Magnesium: How does it work?

Magnesium: How does it work?


Magnesium is magic for bowel movements, but how does it really work? What is the best kind of magnesium? Can you take too much magnesium? These were questions that I really did not know the answers to, so I decided to do some research.


Magnesium is an abundant mineral in the body. It participates in more than 300 enzyme systems that regulate chemical reactions in the body, including:

  • Protein synthesis
  • Muscle and nerve function
  • Blood glucose control
  • Blood pressure regulation

The adult body contains 25 grams of magnesium, 50-60% present in the bones, and the remaining is present in soft tissues. Less than 1% is in the blood serum.  Normal serum magnesium levels are between .75 and .95 millimoles.  Hypomagnesia is less than .75 mmol. Magnesium homeostasis is largely controlled by the kidneys which typically excretes about 120 mg of magnesium into the urine each day.


There is conflicting evidence on accurate magnesium assessment which can include assessing magnesium concentration in erythrocytes, saliva and urine or performing a magnesium loading test(load the body with magnesium and determine what the body tolerates). Below is the recommended daily allowance for magnesium which means the average daily level of intake sufficient to meet the nutrient requirements of nearly all(97-98%) of healthy individuals.


magnesium fact sheet

Magnesium is found in green leafy vegetables, nuts, seeds, whole grains. Foods with dietary fiber also provide magnesium, so this would include breakfast cereal that is fortified. About 30-40% of magnesium that is consumed is absorbed by the body.

Magnesium is the primary ingredient in some laxatives, as well as remedies for heartburn and upset stomach due to acid indigestion.


Why would my magnesium levels be low?


Magnesium deficiency is generally uncommon, because the kidneys limit excess urinary excretion when levels are low. Magnesium deficiency signs include: loss of appetite, nausea, vomiting, fatigues, weakness. As the deficiency worsens, numbness, tingling, muscle contractions and cramps, seizures, personality changes, abnormal heart rhythms, and coronary spasms can occur. Those groups at risk for magnesium insufficiency are generally people that do not consume enough food or those that have medical conditions that require medications which reduce magnesium absorption. These specific disease/populations may be at risk for magnesium insufficiency: GI disorders, type 2 diabetes, alcohol dependence, older adults.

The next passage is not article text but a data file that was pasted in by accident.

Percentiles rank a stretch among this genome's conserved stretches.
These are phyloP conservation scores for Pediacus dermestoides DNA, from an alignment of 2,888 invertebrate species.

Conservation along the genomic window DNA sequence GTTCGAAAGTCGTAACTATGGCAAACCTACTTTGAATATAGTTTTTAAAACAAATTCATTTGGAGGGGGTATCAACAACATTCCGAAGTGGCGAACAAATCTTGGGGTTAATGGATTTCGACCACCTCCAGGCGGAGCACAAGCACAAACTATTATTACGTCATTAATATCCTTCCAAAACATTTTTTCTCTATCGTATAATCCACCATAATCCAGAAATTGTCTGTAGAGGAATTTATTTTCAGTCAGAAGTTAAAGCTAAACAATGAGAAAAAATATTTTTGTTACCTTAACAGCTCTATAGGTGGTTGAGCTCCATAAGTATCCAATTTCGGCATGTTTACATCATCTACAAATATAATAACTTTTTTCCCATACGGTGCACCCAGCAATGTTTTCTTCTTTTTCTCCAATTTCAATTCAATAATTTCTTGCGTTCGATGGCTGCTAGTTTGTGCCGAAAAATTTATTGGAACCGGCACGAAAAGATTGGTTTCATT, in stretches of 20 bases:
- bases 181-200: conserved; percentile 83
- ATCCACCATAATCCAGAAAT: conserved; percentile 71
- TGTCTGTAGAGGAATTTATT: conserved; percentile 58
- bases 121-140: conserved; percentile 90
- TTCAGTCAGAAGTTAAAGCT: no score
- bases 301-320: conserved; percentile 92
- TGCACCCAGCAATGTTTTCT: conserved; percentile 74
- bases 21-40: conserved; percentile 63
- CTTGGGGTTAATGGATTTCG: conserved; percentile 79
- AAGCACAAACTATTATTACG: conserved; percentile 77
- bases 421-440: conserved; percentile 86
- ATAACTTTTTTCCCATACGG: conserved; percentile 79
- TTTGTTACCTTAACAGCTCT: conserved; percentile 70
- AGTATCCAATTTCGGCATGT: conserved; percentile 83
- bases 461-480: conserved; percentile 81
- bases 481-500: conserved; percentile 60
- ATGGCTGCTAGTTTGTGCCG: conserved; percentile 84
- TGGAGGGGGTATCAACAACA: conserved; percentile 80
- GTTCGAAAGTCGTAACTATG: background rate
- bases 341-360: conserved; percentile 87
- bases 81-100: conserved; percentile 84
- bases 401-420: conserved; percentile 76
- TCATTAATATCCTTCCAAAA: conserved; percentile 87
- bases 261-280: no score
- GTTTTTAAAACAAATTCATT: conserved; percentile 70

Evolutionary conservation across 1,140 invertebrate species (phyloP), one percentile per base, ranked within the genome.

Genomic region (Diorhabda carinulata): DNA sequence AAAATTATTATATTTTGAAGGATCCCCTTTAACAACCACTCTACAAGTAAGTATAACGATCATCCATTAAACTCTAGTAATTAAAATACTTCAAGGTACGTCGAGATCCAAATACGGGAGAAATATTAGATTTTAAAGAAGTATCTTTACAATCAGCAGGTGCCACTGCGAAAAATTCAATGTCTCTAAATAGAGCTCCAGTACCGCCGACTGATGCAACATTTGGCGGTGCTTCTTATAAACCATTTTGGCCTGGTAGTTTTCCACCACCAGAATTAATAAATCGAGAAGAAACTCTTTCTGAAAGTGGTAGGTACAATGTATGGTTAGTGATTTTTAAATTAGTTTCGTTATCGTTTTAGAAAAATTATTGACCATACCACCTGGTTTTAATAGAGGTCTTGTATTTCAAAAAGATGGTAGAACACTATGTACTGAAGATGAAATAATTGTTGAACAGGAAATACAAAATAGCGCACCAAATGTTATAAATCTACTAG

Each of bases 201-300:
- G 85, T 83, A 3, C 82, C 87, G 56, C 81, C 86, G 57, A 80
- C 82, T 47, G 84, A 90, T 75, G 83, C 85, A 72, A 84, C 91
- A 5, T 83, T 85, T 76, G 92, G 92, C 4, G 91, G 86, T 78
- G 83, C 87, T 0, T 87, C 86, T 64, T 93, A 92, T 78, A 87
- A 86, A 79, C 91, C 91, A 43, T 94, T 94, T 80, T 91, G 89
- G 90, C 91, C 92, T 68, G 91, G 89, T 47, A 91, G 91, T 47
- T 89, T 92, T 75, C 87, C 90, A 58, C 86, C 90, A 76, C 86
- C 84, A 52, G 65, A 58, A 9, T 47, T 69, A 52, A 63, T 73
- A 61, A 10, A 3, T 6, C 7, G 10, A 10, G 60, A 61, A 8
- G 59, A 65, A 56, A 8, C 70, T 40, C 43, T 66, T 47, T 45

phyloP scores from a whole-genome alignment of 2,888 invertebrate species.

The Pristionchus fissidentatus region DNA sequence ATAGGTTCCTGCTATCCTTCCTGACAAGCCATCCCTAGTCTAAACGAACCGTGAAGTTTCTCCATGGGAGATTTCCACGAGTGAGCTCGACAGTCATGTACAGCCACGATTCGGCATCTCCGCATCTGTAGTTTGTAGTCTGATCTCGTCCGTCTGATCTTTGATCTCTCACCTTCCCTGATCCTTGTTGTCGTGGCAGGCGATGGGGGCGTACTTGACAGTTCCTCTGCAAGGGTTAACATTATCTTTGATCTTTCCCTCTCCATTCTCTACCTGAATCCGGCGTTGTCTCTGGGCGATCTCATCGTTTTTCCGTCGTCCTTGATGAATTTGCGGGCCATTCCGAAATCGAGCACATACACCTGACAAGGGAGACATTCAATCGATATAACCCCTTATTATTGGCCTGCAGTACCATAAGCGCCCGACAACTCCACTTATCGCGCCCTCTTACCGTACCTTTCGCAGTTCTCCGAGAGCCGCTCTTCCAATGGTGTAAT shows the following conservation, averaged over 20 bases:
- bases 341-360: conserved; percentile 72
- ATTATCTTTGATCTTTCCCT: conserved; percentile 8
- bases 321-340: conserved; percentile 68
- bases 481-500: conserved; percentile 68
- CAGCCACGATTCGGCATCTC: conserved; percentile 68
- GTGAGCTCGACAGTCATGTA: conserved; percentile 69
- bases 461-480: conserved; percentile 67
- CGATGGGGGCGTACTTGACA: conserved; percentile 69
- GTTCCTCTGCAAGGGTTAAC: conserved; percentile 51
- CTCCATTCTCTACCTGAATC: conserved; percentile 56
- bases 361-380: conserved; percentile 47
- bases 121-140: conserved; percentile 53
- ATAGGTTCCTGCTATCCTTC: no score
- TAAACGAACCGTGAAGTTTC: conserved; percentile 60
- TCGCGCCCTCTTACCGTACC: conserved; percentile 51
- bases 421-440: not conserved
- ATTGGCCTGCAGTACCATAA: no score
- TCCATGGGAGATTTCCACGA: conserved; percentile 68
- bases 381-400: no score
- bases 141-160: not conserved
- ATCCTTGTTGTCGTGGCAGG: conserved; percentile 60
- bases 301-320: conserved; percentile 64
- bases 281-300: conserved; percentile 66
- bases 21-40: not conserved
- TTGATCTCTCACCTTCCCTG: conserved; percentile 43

Can you have too much magnesium?


Too much magnesium from food generally does not pose a risk to healthy individuals because the kidneys eliminate excess amounts in the urine.  However, high doses of magnesium from supplements or medication can cause diarrhea and can be accompanied by nausea and abdominal cramping. This works due to the magnesium salts that cause osmotic activity in the intestines and colon that stimulate gastric motility.


Magnesium toxicity can occur at doses > 5000 mg/day, and there are rare cases of hypermagnesia causing death. Symptoms of magnesium toxicity include hypotension, nausea, vomiting, facial flushing, retention of urine, ileus, depression, lethargy, before progressing to muscle weakness, difficulty breathing, extreme hypotension, irregular heartbeat, and cardiac arrest.


So what are the long term risks of using this?


When treating patients with constipation type disorders, magnesium seems to work great. The question I seem to often get is, can I take this long term? What are the long term effects? I did some research and couldn’t seem to come up with any good long term studies that examined potential long term outcomes. I read a few blogs of people that had been using magnesium oxide or magnesium citrate for 20 + years and a few people found that they were dizzy, fatigued, and irritable. In all of these cases, their MD advised them to decrease the dosage.


What are the different kinds of magnesium that can help with constipation?

  • Magnesium Oxide: used as a laxative with high concentrations but poor levels of bioavailability meaning that it will be the least absorbed. Generally prescribed in higher doses 1000-2000 mg.
  • Magnesium Citrate: lower concentration but high level of bioavailability(absorption) Used to induce bowel movement
  • Magnesium Lactate: moderate concentrations, but higher levels of bioavailability. Should be avoided by those with kidney disease or kidney-related problems best
  • Magnesium Glycinate: Less magnesium by weight and much less absorption into the GI system. Best for those with IBS(constipation dominant) as it bypasses GI system and produces quick results when used in a powder form.



So after all of this research, the conclusion I have come to is that it seems magnesium is safe and effective to use, however should be avoided in those with poor kidney function. Everyone responds differently, so you may need to try a few different kinds of magnesium before finding a good fit. If you are in doubt of what to try or appropriate dosage, speak to your doctor!